After a Concussion
What is a concussion?
After a blow to the head, you may have a concussion. This is a brief change in the way your brain works. The brain is a soft organ (with a texture similar to jello). When there is a blow to the head, the brain is shaken within its protective skull. This often results in a concussion.
You can have a concussion without losing consciousness. For instance, after a blow to the head many people remain conscious but feel stunned, dazed, or foggy.
What is post-concussive syndrome?
Post-concussive syndrome is a group of symptoms that may follow a concussion.
What are the post-concussive symptoms?
- Being stunned, dazed or foggy
- Headache (may be the only symptom)
- Loss of memory (amnesia)
- Blurred or double vision
- Nausea and/or vomiting
- Light sensitivity (photophobia)
- Loss of consciousness
- Poor concentration
- Memory loss
- Problems sleeping
- Personality changes
- Slowed speed of processing and/or decision making
How long will my symptoms last?
Your symptoms may last for a couple days or even weeks. Often recovery is slow. You should return to your normal self in time.
What should I do to shorten the recovery time?
- Make changes at your work or school to lessen the problems you may have with memory loss or trouble with concentration.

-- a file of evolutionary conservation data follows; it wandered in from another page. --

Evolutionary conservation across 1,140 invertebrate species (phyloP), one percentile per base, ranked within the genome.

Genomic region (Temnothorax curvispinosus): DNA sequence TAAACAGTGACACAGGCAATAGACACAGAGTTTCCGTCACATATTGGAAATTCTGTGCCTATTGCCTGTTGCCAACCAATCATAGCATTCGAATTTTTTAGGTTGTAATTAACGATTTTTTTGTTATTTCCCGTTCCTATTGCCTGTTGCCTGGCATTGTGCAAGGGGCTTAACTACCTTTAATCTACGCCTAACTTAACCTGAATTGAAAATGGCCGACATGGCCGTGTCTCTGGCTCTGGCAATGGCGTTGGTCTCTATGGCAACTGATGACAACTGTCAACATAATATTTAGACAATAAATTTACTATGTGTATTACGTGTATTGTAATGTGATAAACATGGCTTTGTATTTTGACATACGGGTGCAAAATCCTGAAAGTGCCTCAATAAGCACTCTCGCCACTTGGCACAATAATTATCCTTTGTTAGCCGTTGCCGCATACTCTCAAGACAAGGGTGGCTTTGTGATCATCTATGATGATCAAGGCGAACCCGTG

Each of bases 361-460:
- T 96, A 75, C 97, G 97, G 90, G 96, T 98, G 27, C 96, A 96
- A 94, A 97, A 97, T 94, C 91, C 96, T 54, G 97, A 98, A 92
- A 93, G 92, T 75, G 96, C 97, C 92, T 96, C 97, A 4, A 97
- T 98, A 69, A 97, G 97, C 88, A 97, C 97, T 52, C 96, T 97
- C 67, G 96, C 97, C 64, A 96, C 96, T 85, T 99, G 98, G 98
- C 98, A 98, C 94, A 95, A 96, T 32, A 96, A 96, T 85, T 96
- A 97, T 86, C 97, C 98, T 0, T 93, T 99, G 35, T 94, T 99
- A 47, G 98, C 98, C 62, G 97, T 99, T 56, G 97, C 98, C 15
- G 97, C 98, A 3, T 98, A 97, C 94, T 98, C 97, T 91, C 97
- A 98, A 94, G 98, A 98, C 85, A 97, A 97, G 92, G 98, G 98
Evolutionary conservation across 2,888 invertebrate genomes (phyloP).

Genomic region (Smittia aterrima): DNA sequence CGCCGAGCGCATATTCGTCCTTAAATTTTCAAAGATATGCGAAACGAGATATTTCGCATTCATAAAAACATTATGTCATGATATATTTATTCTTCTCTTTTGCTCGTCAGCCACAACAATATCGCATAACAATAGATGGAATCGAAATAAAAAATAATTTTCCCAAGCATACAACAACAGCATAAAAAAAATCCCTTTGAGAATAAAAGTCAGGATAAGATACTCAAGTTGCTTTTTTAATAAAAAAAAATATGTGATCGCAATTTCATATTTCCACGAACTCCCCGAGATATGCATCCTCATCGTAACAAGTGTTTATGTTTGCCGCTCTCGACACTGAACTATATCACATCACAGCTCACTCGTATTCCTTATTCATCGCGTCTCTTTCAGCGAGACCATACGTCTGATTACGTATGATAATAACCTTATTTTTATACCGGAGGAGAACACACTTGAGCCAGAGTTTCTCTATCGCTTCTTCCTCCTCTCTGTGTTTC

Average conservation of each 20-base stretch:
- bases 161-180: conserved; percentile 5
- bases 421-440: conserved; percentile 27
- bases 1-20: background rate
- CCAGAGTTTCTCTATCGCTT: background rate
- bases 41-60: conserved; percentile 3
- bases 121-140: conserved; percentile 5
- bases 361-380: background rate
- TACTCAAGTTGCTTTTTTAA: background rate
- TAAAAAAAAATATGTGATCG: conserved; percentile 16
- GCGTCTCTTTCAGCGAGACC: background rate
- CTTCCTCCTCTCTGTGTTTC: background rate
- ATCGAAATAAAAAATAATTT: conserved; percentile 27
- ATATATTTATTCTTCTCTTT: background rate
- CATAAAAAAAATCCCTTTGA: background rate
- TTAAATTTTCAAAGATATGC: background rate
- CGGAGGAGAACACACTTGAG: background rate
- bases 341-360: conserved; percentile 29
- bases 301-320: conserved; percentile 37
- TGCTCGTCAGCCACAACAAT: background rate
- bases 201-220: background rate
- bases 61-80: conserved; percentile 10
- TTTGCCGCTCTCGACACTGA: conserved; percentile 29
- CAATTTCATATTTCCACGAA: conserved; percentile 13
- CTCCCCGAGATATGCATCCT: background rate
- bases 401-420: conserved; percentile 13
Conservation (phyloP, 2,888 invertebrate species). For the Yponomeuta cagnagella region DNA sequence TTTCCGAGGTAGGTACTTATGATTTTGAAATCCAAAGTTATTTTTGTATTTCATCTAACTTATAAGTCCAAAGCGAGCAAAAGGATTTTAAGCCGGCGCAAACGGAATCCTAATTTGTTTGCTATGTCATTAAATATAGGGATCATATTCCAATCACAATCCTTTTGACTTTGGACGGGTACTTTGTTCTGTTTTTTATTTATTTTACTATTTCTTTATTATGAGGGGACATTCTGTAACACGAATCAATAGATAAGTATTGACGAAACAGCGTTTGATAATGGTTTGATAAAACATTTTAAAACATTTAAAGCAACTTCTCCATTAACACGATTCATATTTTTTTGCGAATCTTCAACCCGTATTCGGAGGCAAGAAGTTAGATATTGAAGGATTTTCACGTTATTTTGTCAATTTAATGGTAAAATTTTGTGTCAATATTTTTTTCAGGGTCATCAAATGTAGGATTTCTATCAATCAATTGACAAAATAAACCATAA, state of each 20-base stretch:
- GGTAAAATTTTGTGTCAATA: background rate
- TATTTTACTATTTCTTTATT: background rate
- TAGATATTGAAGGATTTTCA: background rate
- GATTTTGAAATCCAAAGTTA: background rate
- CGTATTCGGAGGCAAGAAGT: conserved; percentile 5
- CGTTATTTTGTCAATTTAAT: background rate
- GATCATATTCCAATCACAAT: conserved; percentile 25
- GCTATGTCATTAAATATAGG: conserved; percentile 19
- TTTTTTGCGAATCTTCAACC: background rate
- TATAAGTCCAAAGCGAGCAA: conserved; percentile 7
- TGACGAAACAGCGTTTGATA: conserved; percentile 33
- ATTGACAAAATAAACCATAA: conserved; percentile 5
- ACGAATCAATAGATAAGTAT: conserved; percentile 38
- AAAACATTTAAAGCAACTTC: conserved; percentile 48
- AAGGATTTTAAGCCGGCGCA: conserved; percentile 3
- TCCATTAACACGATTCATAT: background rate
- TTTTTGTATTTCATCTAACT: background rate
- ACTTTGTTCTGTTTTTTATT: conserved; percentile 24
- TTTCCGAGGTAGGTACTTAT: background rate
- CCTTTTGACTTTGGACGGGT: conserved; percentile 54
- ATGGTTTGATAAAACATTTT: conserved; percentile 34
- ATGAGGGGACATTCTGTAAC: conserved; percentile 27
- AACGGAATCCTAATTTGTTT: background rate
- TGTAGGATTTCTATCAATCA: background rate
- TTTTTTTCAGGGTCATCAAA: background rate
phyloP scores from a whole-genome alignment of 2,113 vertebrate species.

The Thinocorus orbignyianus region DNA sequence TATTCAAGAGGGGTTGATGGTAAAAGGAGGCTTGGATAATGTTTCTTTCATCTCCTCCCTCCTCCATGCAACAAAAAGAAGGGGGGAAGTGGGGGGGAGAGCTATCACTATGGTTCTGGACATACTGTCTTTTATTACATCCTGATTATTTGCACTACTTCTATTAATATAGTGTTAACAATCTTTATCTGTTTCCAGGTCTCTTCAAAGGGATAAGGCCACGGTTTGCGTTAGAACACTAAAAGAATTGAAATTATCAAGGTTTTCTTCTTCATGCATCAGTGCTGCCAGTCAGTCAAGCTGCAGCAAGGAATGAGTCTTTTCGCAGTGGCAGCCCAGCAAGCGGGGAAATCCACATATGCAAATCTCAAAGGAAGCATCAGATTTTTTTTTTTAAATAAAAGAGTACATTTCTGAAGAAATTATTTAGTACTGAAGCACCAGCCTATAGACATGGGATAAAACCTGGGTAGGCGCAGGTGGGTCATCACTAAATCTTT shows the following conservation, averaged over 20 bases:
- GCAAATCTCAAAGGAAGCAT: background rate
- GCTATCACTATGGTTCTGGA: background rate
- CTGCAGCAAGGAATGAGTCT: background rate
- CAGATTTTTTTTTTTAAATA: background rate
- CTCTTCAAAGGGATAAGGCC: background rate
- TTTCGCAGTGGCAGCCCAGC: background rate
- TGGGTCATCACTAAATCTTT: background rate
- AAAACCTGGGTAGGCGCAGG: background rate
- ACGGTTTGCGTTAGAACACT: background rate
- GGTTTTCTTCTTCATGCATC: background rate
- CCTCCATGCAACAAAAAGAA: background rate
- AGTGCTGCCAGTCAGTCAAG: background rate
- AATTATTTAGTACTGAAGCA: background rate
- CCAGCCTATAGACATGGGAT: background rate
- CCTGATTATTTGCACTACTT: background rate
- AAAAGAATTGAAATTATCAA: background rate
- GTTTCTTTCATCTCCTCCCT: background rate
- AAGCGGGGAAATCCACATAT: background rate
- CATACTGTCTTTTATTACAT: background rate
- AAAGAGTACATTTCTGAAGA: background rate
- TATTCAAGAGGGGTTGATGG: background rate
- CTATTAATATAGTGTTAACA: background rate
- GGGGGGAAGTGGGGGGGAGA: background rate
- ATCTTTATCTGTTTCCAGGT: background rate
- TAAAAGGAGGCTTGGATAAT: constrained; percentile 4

- Accept support from friends and family. They will remind you that this is a short-term state.
- Be checked out by a Speech-Language Pathologist (SLP). The SLP can assess you for any changes to your thinking skills (i.e., memory, concentration, etc.). The SLP can provide therapy on how to lessen the effects of these changes within your life. Your primary care doctor can help you with the referral process.
- Avoid drugs and alcohol. These are toxins to your brain. They make it harder for you to get better.
- Avoid activities that may result in another concussion. Data suggests that repeated concussions may result in permanent brain injury.
You should contact your doctor if you are having increasing symptoms over time or if your symptoms have not improved over the course of several months.
The information provided should not be used during any medical emergency or for the diagnosis or treatment of any medical condition. A licensed physician should be consulted for diagnosis and treatment of any and all medical conditions. Call 911 for all medical emergencies. Any duplication or distribution of the information contained herein is strictly prohibited.
Last Updated: 10/18/2011
Copyright © 10/18/2011 University of Wisconsin Hospitals and Clinics Authority. All rights reserved. Produced by the Department of Nursing. HF#7264
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